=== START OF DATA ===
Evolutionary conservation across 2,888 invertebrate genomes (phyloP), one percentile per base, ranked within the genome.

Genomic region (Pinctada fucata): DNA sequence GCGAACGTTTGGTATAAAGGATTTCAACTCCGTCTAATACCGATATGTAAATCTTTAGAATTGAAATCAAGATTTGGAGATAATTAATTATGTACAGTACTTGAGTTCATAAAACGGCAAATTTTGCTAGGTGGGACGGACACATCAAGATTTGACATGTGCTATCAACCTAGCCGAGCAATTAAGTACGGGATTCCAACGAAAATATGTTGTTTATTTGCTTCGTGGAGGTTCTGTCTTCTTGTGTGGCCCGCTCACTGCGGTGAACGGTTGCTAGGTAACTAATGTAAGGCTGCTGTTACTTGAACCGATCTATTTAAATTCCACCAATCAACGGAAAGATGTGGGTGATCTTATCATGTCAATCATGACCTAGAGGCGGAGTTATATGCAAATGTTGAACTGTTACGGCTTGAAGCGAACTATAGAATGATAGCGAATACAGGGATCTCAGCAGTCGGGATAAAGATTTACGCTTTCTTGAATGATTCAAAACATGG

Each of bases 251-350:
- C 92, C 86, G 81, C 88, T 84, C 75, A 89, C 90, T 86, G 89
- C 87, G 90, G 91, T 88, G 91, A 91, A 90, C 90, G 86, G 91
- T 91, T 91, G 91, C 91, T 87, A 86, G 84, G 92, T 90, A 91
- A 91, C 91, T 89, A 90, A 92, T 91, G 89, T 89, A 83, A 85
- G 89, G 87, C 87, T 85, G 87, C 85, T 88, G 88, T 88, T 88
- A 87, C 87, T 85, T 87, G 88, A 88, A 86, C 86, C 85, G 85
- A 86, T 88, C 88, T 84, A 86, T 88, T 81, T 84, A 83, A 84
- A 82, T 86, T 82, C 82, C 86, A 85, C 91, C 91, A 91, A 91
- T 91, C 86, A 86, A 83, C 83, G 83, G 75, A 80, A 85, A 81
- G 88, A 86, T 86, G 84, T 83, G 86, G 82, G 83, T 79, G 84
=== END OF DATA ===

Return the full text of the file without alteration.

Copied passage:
Evolutionary conservation across 2,888 invertebrate genomes (phyloP), one percentile per base, ranked within the genome.

Genomic region (Pinctada fucata): DNA sequence GCGAACGTTTGGTATAAAGGATTTCAACTCCGTCTAATACCGATATGTAAATCTTTAGAATTGAAATCAAGATTTGGAGATAATTAATTATGTACAGTACTTGAGTTCATAAAACGGCAAATTTTGCTAGGTGGGACGGACACATCAAGATTTGACATGTGCTATCAACCTAGCCGAGCAATTAAGTACGGGATTCCAACGAAAATATGTTGTTTATTTGCTTCGTGGAGGTTCTGTCTTCTTGTGTGGCCCGCTCACTGCGGTGAACGGTTGCTAGGTAACTAATGTAAGGCTGCTGTTACTTGAACCGATCTATTTAAATTCCACCAATCAACGGAAAGATGTGGGTGATCTTATCATGTCAATCATGACCTAGAGGCGGAGTTATATGCAAATGTTGAACTGTTACGGCTTGAAGCGAACTATAGAATGATAGCGAATACAGGGATCTCAGCAGTCGGGATAAAGATTTACGCTTTCTTGAATGATTCAAAACATGG

Each of bases 251-350:
- C 92, C 86, G 81, C 88, T 84, C 75, A 89, C 90, T 86, G 89
- C 87, G 90, G 91, T 88, G 91, A 91, A 90, C 90, G 86, G 91
- T 91, T 91, G 91, C 91, T 87, A 86, G 84, G 92, T 90, A 91
- A 91, C 91, T 89, A 90, A 92, T 91, G 89, T 89, A 83, A 85
- G 89, G 87, C 87, T 85, G 87, C 85, T 88, G 88, T 88, T 88
- A 87, C 87, T 85, T 87, G 88, A 88, A 86, C 86, C 85, G 85
- A 86, T 88, C 88, T 84, A 86, T 88, T 81, T 84, A 83, A 84
- A 82, T 86, T 82, C 82, C 86, A 85, C 91, C 91, A 91, A 91
- T 91, C 86, A 86, A 83, C 83, G 83, G 75, A 80, A 85, A 81
- G 88, A 86, T 86, G 84, T 83, G 86, G 82, G 83, T 79, G 84